They are fast, but gentle thoroughbreds looking for a spot on your couch. They're not horses, but dogs. We're talking about greyhounds. The News On 6's Rick Wells reports while greyhounds don't race in Oklahoma, many retire to the Sooner State. And, some of those 45 mph couch potatoes need a good home.
Teddy Palmer is the founder of Halfway Home Greyhound Adoptions. She is very proud of the new kennel built to house these retired racers waiting for homes.
She says having the facility has been good for the program. They have an adequate place to keep them while they are waiting.
"In January we were very fortunate we did six local adoptions. Well since the first of the year, we have moved 75 greyhounds into adoption groups or local adoptions," said Teddy Palmer.
Some of those adoption groups are as far away as California. The kennel has a big play yard, so some of the dogs with spectacular racing careers, like the dog, Bet Your Ascot, can show off their skills.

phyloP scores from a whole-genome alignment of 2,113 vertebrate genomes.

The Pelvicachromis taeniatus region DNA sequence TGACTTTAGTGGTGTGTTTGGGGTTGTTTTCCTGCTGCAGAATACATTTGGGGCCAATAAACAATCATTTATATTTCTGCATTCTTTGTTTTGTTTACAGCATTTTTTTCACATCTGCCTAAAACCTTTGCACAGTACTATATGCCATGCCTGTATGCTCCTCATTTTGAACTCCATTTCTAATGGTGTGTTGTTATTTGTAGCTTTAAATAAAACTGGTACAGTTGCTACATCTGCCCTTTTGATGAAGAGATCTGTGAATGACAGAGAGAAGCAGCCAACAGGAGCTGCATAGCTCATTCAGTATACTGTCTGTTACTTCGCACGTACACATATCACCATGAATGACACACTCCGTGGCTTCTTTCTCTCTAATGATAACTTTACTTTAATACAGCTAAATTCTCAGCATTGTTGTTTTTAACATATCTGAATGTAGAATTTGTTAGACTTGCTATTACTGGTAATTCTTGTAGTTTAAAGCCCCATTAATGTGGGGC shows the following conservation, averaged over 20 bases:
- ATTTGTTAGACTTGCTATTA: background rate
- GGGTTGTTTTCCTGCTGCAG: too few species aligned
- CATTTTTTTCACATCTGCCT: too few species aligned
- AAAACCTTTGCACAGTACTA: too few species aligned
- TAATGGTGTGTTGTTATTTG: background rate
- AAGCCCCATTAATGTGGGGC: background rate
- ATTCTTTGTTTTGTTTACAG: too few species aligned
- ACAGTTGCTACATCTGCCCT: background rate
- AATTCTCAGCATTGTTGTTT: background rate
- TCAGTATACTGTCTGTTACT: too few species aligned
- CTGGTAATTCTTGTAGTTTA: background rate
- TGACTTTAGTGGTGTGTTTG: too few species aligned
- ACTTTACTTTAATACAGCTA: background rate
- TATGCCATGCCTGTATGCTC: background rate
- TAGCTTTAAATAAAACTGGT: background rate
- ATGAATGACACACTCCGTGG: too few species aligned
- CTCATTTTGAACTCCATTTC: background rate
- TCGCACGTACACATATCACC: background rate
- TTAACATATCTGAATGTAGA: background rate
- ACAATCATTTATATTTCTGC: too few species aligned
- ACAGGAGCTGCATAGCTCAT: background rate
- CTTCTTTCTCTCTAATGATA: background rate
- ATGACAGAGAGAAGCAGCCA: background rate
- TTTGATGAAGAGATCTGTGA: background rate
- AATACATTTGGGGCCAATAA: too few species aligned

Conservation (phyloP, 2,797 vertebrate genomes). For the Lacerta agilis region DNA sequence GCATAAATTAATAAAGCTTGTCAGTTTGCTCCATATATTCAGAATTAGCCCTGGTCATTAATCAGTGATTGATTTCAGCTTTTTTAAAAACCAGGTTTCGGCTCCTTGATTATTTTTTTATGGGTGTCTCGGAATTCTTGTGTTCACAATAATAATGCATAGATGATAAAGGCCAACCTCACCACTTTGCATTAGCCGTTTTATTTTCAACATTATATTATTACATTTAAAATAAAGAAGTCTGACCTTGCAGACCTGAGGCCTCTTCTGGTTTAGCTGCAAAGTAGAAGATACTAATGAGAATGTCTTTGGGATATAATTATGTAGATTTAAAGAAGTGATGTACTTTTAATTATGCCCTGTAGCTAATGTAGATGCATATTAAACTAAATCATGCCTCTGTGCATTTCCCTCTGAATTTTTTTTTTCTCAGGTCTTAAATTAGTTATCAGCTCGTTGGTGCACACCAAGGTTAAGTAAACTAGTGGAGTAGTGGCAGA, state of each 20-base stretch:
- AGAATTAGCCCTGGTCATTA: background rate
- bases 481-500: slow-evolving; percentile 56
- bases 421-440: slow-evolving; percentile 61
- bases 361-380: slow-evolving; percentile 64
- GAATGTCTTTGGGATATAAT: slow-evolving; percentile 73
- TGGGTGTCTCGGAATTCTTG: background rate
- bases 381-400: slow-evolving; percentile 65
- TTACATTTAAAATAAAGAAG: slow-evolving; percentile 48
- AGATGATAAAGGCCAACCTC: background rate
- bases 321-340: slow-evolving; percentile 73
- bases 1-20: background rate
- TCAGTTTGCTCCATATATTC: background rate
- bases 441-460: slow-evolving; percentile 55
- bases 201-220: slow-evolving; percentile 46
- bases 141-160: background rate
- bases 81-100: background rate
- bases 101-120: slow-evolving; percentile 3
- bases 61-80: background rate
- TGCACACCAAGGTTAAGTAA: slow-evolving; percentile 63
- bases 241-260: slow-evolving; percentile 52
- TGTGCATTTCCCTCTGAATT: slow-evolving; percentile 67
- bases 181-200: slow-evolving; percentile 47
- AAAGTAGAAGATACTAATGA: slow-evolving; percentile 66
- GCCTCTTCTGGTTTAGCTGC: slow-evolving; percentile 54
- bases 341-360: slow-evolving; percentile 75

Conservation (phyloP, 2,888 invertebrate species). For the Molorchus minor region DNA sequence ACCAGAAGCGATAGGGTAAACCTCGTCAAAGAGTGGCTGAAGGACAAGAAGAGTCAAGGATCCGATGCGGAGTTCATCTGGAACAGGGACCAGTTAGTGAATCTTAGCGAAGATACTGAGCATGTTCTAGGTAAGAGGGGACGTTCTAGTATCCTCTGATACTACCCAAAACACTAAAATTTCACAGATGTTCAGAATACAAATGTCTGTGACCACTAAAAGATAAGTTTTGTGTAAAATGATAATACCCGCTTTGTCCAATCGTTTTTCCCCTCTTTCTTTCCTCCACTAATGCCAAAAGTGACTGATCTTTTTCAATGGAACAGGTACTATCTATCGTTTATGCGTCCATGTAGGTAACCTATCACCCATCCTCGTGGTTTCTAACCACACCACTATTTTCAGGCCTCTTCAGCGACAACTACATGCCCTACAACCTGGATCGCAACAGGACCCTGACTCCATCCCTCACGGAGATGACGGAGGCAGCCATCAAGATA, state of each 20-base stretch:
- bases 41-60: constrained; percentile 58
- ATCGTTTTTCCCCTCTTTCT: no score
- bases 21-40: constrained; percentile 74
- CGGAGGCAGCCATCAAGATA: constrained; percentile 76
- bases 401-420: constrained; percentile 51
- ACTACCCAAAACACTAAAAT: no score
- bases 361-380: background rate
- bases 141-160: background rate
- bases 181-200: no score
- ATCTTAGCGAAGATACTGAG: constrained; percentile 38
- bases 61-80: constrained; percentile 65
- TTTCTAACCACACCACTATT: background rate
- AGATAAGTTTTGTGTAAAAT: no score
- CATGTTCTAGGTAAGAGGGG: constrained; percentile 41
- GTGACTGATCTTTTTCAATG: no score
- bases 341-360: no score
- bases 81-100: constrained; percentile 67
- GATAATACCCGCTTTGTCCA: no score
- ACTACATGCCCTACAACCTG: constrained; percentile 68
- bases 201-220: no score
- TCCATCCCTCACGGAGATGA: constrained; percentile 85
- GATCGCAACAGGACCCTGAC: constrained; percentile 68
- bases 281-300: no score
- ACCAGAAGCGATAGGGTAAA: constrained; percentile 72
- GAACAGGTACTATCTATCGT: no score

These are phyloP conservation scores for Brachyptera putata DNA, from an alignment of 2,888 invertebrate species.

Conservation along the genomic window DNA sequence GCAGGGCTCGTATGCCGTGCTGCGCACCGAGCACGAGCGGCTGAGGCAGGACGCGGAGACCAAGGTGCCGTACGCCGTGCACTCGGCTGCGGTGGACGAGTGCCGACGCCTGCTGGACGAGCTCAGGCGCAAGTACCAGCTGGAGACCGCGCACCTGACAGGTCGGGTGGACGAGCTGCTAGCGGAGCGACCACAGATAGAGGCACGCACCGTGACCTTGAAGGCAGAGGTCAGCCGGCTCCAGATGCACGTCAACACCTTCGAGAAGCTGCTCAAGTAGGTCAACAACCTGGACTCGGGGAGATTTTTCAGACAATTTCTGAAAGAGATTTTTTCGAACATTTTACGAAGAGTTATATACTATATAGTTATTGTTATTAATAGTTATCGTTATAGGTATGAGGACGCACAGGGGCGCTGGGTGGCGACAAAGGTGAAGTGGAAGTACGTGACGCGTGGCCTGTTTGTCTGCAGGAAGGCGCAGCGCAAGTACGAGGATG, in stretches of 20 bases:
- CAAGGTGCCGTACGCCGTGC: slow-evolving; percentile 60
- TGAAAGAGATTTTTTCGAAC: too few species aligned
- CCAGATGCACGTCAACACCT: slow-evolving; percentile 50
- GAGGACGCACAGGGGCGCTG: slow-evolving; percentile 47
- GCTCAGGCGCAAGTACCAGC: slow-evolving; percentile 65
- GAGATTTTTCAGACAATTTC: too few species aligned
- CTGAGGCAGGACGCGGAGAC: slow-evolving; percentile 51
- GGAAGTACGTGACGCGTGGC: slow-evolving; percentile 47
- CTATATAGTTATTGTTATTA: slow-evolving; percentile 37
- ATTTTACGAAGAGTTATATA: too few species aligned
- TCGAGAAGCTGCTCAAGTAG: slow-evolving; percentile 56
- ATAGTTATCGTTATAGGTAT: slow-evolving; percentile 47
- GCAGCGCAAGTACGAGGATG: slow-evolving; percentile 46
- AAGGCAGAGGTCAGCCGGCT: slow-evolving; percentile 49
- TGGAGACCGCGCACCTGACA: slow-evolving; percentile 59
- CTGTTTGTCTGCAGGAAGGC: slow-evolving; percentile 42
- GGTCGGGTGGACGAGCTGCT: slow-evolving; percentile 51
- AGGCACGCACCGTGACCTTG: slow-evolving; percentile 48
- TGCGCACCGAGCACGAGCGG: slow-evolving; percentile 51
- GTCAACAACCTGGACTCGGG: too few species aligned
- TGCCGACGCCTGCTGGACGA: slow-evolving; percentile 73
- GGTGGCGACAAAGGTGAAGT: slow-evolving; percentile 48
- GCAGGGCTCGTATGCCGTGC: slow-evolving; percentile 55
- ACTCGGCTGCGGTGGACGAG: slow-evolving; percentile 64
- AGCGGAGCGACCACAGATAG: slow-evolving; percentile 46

"They were the dogs of nobility," said Teddy Palmer.
Until the 18th century she said you had to be royalty to own one. Their first widespread use in the U.S. she said was to help control the jack rabbit population in Kansas. The males weigh 75 to 85 pounds. The females weigh 55 to 65 pounds.
They are sleek and fast. They're sprinters, who can reach 45 miles per hour in about three steps. That leads to the common misconception. They are bred to race and their racing careers last in the neighborhood of five years. In retirement, their favorite spot is the same as yours and mine: the couch.